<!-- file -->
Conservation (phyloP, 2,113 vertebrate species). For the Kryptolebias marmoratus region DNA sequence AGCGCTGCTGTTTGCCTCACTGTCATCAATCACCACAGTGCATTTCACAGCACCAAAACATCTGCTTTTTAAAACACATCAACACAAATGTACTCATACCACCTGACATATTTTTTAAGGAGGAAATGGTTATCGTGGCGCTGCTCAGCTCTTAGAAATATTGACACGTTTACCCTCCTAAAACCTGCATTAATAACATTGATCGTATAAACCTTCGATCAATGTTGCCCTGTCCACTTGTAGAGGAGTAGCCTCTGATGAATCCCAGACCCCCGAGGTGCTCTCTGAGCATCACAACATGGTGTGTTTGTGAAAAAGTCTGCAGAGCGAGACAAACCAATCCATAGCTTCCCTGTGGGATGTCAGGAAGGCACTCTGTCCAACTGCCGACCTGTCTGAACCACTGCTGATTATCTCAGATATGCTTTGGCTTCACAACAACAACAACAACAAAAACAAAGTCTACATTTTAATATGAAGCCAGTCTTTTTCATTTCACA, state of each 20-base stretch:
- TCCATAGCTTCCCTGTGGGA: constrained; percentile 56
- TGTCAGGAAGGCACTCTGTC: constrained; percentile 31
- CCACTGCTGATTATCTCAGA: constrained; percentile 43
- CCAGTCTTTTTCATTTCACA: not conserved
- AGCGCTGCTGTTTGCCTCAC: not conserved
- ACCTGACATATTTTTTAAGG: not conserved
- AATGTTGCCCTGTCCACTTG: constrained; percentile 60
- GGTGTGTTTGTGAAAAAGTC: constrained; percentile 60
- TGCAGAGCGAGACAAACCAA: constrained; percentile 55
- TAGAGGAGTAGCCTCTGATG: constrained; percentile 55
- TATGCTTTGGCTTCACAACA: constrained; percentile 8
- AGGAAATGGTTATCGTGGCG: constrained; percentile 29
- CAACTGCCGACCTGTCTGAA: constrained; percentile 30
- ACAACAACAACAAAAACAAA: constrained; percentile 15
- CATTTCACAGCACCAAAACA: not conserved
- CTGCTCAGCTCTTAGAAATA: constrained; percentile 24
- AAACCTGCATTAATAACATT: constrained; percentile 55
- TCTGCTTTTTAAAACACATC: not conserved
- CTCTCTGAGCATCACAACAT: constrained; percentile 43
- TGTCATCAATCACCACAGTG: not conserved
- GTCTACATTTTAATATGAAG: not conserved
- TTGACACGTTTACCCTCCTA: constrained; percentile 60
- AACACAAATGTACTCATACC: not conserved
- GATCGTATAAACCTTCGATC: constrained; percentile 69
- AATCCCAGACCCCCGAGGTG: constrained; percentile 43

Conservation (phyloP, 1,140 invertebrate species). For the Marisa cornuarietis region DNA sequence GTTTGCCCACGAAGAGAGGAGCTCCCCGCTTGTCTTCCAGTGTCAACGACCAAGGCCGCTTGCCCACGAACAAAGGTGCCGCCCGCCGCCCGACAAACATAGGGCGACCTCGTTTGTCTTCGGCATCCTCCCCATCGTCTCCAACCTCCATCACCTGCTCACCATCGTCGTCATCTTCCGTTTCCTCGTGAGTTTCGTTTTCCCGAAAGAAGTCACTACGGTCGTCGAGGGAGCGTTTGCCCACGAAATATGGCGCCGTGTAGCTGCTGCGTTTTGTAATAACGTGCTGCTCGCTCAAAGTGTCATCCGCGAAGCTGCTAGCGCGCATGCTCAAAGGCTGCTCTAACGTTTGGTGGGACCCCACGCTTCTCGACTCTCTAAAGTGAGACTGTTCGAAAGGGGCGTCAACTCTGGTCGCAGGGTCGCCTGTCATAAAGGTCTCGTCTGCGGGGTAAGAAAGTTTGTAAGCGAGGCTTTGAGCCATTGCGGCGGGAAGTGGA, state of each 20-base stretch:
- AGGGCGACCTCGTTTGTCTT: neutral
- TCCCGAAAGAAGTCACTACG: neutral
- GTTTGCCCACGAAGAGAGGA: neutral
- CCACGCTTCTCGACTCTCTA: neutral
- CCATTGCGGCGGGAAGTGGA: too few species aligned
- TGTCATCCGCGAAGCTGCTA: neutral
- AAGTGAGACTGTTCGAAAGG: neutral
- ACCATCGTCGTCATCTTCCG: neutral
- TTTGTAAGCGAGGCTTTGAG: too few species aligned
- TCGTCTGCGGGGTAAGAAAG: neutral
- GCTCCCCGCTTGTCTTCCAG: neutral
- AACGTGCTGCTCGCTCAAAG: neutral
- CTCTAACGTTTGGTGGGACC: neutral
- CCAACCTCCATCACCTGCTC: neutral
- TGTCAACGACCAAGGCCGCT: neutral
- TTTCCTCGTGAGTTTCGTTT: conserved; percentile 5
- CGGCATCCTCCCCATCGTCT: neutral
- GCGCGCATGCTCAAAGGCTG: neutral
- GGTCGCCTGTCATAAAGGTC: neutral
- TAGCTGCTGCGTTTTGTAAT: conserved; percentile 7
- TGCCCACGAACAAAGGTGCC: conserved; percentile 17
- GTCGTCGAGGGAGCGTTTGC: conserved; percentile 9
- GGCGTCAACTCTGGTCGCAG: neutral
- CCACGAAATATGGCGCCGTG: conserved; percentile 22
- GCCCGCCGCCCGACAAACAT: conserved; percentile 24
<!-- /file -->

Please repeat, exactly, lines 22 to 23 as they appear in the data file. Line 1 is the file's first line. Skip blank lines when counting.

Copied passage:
- GTCTACATTTTAATATGAAG: not conserved
- TTGACACGTTTACCCTCCTA: constrained; percentile 60